How about suggesting that the other language speakers take culture classes to learn that in North America it is considered rude to speak a foreign language in front of others as it does exclude them?

    Sorry Suzanne, but, I disagree with you on this one. This manager already asked those speaking a language that excluded co-workers to be polite and their response was “you’re violating my rights!” They sound like a bunch of trouble-makers. And I don’t care what language they are speaking – they were asked to stop behavior that made others uncomfortable and have chosen not to. This is not good. Then suggesting that those being made uncomfortable need to change is worse than “not good” it is downright offensive!

    1. I think Hmong or Cantonese language lessons would be perfectly appropriate in a workplace that had a lot of employees for whom those were their primary languages. If the employees for whom English was not their primary language were not fluent enough in English to adequately do their jobs, English as a Second Language (ESL) classes would be in order. I note that many communities with large immigrant populations already have such classes, frequently offered for free by organizations such as public libraries, so there might be minimal costs to the employers.

    2. If there were a sizable body of English/Hmong speakers in the office, yes, I would have suggested offering classes in basic Hmong for those who didn’t speak it – not as a requirement, but as an option to help people in the office connect with each other. One side already speaks two languages, it won’t kill the other to make a little effort as well.

    3. I agree with you Charles. IF they know their rights, they should be considerate enough to speak the “common” language of the country they are employed in. I work for a construction company with an extremely diverse workforce. (Portuguese, Spanish, Italian, Polish and of course English) When any of these employees come into the office, they immediately revert to English to the best of their ability. I have a few employees that can translate for me, and, if I know the employee is having difficulty trying to ask a question I will grab one of the others to help, to make it easier for the employee, but that’s me and my choice. I make that choice because the employee made the ATTEMPT to talk to me in English. I feel, if nothing else it is a matter of consideration. These employee’s should be asked ” if I were in your country would this fly?” Bet the answer would be no.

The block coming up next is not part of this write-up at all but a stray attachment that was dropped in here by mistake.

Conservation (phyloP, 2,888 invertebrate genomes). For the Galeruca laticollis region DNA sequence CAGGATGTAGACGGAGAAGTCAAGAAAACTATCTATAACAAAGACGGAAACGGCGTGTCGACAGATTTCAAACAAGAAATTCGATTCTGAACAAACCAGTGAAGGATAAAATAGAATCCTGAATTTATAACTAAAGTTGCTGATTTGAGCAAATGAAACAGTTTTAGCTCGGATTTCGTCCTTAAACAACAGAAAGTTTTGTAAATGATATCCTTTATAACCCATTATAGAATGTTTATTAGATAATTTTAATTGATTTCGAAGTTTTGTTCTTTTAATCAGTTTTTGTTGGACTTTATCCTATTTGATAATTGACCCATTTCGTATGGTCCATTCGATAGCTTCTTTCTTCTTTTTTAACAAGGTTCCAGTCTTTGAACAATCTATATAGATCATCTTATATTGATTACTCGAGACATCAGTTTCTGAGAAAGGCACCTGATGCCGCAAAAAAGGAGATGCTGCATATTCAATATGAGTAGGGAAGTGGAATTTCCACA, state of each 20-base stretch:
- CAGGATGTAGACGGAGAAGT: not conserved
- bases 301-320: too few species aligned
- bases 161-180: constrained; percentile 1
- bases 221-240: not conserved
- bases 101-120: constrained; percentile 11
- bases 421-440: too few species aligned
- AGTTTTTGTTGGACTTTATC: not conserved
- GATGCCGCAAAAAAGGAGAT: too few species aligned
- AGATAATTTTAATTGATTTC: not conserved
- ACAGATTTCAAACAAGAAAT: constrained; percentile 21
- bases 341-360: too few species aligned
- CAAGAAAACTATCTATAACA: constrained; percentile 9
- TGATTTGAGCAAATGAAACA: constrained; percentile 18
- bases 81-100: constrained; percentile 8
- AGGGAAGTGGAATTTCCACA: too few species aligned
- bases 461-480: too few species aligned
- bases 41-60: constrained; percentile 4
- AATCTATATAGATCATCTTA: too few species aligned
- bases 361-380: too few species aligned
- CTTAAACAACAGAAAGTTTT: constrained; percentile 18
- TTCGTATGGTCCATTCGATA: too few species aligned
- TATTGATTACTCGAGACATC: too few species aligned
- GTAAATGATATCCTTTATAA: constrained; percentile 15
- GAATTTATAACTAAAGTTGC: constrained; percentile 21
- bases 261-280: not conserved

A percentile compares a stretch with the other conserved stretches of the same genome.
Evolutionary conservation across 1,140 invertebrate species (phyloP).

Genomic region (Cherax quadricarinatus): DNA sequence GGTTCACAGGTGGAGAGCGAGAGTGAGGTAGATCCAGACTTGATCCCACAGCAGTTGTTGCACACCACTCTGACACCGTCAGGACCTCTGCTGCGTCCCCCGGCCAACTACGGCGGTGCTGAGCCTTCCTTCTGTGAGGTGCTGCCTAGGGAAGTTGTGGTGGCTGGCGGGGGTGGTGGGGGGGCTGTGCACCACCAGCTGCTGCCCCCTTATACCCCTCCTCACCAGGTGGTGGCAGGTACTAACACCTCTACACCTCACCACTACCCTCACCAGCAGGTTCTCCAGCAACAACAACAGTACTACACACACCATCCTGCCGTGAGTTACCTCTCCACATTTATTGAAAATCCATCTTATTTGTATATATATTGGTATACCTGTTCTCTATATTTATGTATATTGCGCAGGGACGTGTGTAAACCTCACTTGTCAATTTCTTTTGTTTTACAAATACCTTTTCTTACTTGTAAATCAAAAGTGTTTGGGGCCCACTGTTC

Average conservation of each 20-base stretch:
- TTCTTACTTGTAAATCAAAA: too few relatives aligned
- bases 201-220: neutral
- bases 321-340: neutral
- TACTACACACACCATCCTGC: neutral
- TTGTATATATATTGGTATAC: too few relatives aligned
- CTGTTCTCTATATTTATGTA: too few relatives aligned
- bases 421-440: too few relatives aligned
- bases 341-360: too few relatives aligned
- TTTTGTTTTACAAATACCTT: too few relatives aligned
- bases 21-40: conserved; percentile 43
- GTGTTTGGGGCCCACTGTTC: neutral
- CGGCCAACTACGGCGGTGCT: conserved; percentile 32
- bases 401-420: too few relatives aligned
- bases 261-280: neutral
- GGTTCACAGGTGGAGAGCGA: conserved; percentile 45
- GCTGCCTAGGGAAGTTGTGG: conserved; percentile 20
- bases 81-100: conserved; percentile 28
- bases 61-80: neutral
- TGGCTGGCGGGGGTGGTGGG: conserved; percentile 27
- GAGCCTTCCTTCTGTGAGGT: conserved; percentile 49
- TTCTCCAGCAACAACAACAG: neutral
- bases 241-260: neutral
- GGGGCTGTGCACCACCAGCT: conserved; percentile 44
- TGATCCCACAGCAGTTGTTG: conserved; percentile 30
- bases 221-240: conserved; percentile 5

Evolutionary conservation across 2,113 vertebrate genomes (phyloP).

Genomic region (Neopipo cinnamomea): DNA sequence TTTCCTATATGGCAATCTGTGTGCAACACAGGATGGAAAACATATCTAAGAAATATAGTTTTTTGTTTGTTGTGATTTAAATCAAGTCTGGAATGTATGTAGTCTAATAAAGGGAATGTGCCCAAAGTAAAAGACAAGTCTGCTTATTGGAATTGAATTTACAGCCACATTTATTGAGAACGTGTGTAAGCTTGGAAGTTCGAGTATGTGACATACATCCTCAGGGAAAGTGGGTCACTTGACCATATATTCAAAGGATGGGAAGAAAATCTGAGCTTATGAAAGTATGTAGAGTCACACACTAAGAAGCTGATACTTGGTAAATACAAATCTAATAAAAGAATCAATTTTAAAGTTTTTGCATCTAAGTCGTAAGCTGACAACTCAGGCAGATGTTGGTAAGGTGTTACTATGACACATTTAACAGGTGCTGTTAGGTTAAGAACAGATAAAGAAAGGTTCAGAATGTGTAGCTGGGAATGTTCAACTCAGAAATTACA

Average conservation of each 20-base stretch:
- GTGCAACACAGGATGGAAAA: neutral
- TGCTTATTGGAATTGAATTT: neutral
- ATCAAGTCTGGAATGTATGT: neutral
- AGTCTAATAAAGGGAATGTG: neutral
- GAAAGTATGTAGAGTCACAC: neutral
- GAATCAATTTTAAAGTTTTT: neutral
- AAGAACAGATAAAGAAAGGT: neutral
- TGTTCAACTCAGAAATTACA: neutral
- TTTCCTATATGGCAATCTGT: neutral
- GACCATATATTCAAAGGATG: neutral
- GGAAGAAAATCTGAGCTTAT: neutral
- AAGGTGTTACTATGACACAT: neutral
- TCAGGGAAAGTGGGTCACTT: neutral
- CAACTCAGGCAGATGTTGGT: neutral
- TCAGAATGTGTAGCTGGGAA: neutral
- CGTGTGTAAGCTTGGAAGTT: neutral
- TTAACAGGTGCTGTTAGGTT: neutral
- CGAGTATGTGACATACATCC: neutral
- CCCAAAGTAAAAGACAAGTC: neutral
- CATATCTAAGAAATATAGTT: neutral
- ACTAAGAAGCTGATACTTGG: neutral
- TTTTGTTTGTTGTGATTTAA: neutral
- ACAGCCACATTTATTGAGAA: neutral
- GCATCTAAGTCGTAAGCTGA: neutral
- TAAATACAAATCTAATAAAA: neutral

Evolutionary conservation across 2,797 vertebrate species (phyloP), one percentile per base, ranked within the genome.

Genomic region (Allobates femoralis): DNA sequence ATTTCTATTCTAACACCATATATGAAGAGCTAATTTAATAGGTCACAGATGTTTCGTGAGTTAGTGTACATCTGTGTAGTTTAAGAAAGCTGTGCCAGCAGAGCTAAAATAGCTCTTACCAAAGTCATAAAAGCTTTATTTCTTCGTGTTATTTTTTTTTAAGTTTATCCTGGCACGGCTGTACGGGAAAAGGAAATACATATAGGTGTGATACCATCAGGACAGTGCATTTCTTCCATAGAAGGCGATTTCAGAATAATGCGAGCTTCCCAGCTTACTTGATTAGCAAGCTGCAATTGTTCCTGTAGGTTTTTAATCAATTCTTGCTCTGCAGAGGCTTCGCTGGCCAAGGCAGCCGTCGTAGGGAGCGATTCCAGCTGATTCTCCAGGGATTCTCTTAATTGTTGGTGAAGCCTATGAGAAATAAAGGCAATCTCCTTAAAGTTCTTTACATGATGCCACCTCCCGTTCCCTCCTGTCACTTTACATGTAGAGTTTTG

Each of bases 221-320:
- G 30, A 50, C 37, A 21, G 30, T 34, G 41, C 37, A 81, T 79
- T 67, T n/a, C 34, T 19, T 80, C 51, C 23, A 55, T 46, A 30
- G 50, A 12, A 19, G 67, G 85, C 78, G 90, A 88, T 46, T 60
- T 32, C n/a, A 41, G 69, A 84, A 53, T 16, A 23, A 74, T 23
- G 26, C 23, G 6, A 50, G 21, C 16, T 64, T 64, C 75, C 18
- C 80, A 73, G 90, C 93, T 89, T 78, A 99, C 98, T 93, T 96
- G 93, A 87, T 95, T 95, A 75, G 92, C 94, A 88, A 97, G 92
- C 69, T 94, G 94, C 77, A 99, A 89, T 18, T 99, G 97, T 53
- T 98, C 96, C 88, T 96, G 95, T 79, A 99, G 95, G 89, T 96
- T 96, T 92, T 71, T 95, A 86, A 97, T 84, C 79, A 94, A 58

8. All you folks saying its rude are the ones being rude yourselves, because you’re expecting a window into someone else’s conversation. Not everyone is talking about you, snowflake, and people aren’t your personal barbie dolls to manipulate as you wish. Peoples’ existence isn’t made solely for your comfort.

  9. RE: whether or not this is a retail situation and whether that changes things. LW did not say this was a retail establishment, or anything to indicate that it was, so I’m not sure why we could/should assume it is. But even so, if I’m at the supermarket, or a clothing store, and the staff are chatting with each other rather than serving me, I’m getting bad customer service and that to me is a bigger issue than whether they’re chatting in English, Spanish or Tagalog.

  10. I work for a large, global organization. With the diverse group of employees here, it is not unusual for me to hear people speaking other languages. They offer cultural training to employees as well as basic language training. I find it all to be very interesting and I really don’t see how someone speaking their native language in a private conversation is rude.

  11. This whole conversation reminds me of an old joke. What do you call someone who speaks 2 languages? Bilingual
    What about someone who speaks 3 languages? Trilingual
    What do you call someone who only speaks 1 language? American
    Some Americans want everyone to speak English in America, then travel to other countries and want everyone to speak English in non-English-speaking countries too. Hence, the stereotype of the Ugly American.
    It helps to remind oneself that your co-worker whose first language is not English probably speaks English better than you speak their language! 🙂